Walsh urges 'free speech' ralliers to stay away after Virginia violence

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BOSTON — State and city officials on Monday denounced the racial violence in Charlottesville, Virginia over the weekend and pledged to keep Boston safe during a planned rally this Saturday, while acknowledging they know very little about the event or its organizers.

With an event billed as a "free speech rally" planned for Boston Common on Saturday, Boston Mayor Martin Walsh said he discourages the organizers from coming to the city while the "emotion and the wound and the pain are very fresh" after three people died in Charlottesville.

"Don't hand hatred a megaphone and pretend you can't hear it," Walsh said at a press conference on City Hall plaza surrounded by a diverse group of civic leaders. "Leaders call out hate and reject it before it becomes violence. That's why we're here today. That's why this weekend myself and the governor spent nearly about 10 or 15 different phone calls talking about how do we reject hate in the commonwealth and the city of Boston."

Walsh, Gov. Charlie Baker, public safety officials, state lawmakers, clergy members and others met in City Hall Monday to discuss logistics and safety concerns for the potential rally. Afterward, Walsh told reporters that the event organizers have not requested permits and that city police are still working to determine "who this group is, what they're all about."

"There's no marching yet. There's been no application pulled. All we know is what we're seeing on social media," Walsh said.

A flyer posted to Facebook by the group Boston Free Speech describes Saturday's rally as a gathering of the "New Free Speech Movement" to "reassert their right to the most basic necessity of civil society" and encourages "Libertarians, conservatives, traditionalists, classic liberals" and supporters of President Donald Trump to attend.

The group, Walsh said, is different from an organization with a similar name that has worked with police and obtained permits when they held free speech events on the Common in the past.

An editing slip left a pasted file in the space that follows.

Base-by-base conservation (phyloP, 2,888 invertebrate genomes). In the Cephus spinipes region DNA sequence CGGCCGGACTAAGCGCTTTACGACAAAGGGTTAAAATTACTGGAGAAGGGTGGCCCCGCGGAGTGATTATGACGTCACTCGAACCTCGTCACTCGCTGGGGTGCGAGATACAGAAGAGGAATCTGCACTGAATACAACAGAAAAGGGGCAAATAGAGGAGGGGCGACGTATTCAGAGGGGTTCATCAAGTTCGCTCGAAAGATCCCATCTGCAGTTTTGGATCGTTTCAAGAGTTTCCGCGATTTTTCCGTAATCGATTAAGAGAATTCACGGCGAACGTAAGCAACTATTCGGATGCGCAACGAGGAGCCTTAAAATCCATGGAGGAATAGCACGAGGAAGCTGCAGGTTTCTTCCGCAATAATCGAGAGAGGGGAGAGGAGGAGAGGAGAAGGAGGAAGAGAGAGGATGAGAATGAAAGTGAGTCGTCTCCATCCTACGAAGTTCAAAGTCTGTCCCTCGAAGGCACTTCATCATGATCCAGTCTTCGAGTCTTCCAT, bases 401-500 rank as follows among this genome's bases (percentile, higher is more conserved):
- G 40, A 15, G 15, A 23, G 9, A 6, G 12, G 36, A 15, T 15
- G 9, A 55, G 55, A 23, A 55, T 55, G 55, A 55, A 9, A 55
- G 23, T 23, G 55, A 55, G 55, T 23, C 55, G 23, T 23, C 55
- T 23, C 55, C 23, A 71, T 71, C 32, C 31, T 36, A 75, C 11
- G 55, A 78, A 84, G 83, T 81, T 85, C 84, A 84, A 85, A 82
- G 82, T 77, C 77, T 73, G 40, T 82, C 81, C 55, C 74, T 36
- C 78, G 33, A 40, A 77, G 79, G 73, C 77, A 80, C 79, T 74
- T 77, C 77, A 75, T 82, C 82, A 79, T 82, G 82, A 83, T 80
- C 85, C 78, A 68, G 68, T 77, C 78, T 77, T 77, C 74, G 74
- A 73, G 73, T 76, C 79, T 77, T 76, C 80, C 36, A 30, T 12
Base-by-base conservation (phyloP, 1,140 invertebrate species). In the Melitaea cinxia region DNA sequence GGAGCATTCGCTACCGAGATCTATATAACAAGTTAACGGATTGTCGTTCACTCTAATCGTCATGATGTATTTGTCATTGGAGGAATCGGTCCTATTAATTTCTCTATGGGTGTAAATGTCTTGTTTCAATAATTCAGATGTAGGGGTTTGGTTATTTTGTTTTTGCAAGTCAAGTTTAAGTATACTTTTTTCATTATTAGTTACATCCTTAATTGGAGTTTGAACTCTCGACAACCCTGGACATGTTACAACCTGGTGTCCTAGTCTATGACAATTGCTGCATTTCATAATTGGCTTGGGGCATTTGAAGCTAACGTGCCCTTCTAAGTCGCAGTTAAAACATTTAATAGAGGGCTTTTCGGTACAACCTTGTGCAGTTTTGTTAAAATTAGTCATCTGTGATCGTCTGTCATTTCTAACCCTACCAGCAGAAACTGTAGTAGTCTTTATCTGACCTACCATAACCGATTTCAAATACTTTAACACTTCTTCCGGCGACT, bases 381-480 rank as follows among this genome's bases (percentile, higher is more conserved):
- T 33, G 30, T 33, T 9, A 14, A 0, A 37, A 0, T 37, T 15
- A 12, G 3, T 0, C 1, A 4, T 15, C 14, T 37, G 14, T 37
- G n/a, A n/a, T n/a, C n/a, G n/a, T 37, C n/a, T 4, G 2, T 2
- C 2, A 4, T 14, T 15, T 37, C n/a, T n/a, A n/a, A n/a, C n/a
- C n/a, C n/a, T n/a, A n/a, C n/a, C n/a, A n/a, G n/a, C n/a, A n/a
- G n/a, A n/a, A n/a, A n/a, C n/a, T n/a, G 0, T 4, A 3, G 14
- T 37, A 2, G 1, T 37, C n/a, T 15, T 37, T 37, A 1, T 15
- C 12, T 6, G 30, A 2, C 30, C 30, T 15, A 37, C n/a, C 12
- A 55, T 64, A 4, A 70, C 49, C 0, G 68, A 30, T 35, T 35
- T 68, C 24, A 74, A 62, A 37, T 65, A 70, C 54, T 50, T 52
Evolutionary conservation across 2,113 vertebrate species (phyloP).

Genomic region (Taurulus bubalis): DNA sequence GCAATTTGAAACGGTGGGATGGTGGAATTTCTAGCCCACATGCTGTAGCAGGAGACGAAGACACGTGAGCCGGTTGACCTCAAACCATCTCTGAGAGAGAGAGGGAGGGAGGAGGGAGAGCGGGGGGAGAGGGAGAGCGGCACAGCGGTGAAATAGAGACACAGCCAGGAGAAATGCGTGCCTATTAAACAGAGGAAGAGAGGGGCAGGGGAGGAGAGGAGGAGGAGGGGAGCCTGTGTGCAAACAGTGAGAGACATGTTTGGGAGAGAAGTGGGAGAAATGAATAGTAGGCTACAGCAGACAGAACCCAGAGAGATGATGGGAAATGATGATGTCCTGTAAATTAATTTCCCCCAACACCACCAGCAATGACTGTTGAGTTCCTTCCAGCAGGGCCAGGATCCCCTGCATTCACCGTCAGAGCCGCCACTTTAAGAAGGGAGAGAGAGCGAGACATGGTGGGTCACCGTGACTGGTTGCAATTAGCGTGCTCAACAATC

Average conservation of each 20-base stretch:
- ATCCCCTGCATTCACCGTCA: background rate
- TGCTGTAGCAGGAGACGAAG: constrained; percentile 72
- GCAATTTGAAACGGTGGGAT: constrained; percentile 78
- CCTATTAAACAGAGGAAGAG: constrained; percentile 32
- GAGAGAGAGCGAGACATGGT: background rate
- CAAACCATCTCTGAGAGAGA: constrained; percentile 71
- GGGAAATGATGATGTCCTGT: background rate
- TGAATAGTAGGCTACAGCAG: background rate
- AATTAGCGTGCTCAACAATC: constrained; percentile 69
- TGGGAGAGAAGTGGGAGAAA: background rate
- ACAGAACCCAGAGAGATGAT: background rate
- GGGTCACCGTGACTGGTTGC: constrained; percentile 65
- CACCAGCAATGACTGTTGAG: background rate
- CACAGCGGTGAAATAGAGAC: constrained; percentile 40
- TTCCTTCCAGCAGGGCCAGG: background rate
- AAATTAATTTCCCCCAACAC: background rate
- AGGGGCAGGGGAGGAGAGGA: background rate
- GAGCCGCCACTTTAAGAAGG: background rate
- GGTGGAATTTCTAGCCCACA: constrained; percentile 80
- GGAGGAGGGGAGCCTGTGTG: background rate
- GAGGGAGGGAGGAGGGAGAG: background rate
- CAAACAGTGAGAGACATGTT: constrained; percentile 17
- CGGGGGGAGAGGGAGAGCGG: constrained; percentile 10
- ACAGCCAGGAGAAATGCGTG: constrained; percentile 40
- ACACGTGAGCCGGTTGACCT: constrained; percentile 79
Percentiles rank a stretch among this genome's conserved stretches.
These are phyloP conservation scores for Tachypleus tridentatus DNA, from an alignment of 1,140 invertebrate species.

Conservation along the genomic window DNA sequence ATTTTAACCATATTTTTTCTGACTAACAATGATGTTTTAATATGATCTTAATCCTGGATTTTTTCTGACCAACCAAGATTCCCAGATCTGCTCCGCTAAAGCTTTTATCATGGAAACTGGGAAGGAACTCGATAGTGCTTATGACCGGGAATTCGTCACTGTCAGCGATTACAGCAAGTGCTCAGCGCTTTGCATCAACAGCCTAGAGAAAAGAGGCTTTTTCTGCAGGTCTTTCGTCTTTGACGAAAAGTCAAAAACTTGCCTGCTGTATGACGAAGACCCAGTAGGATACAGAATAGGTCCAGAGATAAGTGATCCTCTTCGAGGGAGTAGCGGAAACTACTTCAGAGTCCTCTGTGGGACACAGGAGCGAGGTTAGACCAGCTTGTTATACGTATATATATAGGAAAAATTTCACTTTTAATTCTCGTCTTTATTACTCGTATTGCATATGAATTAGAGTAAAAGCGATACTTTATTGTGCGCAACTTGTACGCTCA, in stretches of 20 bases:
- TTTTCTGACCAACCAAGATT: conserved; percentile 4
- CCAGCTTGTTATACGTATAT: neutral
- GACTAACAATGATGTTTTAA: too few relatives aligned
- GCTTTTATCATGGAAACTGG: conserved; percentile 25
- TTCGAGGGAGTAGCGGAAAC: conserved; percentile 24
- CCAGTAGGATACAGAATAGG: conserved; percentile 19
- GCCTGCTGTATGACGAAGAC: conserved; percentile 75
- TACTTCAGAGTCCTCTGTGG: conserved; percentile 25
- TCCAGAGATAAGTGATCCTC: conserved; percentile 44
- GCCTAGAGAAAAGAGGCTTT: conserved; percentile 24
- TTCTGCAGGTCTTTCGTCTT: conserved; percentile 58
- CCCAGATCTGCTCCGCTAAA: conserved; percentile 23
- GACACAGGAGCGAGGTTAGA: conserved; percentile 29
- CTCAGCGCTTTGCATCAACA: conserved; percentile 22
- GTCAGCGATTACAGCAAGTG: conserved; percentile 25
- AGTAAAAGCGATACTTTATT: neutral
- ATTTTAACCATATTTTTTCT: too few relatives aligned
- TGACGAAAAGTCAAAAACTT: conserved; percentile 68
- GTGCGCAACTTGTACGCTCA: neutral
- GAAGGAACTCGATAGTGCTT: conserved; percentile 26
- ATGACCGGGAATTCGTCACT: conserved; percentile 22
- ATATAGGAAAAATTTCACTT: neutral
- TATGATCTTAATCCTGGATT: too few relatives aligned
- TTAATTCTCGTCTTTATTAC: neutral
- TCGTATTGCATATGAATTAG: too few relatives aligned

Coming on the heels of the violence in Charlottesville, plans for the Boston rally have gained national attention. But the event details remain foggy to local officials five days out. Walsh suggested that the media has been more successful in connecting with the rally leaders than city officials have.

"Maybe what I'd ask you to do is give the contact information you have for the organizers to the police department, so they could track down who's actually organizing this," Walsh said when a reporter asked him about claims made by an organizer.

Boston Police Commissioner William Evans said his department has tried to contact the organizers behind the rally, but have not been successful. If the group does request a city permit, Evans said, the police department will work with them to ensure the event is safe and properly staffed with police, even if the department or its officers disagree with the group's message.

"We're often, as police officers, thrust in the middle of protecting groups that we don't necessarily agree with and I think that very much can be the case on Saturday when this particular group wants to come to the Boston Common," he said.

The commissioner also noted that the possible threats the police must take into account when preparing for a large event have evolved, now to include the possibility of a person using a car as a weapon.

"It's different now with all the demonstrations. Not only do we have to worry about keeping the groups at bay, but we have to worry about what happened in Charlottesville with someone driving into the crowd," Evans said. "So we'll secure the Common very well and we'll secure some of the routes into the Common very well."

Evans said BPD will have a "sufficient number" of police on duty Saturday, but declined to say how many officers could be assigned to work the rally. Boston police and the State Police, Evans said, will have "public order platoons" standing by on buses that can be called in if necessary.

Boston will also have undercover officers "working the crowd anticipating any anarchist type groups who might try to bring the march to a different level," Evans said.

He said he expects very large crowds around the Common on Saturday and said he is confident his department can handle the crowds.

"We've handled major demonstrations in this city -- whether it be Patriots celebrations, parades, Occupy Boston, Black Lives Matter," Evans said. "I am confident that people who do come down and are going to march are going to be safe."